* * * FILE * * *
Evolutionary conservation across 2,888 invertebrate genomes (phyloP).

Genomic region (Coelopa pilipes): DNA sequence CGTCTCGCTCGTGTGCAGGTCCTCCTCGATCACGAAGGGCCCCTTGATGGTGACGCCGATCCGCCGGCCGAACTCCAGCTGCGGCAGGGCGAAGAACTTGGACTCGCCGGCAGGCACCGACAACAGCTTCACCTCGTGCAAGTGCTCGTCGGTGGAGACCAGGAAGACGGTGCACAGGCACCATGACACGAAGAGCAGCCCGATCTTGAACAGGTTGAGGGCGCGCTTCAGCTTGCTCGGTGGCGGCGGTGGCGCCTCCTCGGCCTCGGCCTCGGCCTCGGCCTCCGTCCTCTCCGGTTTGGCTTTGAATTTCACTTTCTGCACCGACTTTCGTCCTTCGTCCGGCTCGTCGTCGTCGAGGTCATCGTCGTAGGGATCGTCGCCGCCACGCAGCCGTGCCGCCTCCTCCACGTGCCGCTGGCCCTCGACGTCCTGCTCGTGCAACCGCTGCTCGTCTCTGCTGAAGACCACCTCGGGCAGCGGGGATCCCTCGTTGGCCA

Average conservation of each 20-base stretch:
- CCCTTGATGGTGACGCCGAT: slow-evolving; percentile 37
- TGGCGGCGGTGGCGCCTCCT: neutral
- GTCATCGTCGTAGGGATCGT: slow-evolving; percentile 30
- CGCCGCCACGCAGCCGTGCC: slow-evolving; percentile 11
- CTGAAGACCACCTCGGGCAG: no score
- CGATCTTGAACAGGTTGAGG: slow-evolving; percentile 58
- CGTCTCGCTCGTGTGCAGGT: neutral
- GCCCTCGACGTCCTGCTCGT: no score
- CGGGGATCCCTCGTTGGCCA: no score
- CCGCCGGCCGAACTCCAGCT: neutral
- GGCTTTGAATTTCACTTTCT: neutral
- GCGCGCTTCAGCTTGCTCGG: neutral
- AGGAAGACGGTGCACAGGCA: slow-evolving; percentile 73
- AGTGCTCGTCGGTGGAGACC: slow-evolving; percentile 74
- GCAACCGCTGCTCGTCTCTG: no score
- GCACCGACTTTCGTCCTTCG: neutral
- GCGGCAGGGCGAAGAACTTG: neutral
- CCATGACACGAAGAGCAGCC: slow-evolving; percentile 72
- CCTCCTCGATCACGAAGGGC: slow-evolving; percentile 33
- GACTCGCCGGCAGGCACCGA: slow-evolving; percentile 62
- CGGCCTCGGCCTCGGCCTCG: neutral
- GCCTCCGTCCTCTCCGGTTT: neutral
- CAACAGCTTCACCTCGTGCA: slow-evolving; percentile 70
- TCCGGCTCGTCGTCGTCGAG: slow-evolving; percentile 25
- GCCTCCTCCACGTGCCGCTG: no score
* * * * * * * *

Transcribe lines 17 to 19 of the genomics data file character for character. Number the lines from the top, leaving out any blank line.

- AGTGCTCGTCGGTGGAGACC: slow-evolving; percentile 74
- GCAACCGCTGCTCGTCTCTG: no score
- GCACCGACTTTCGTCCTTCG: neutral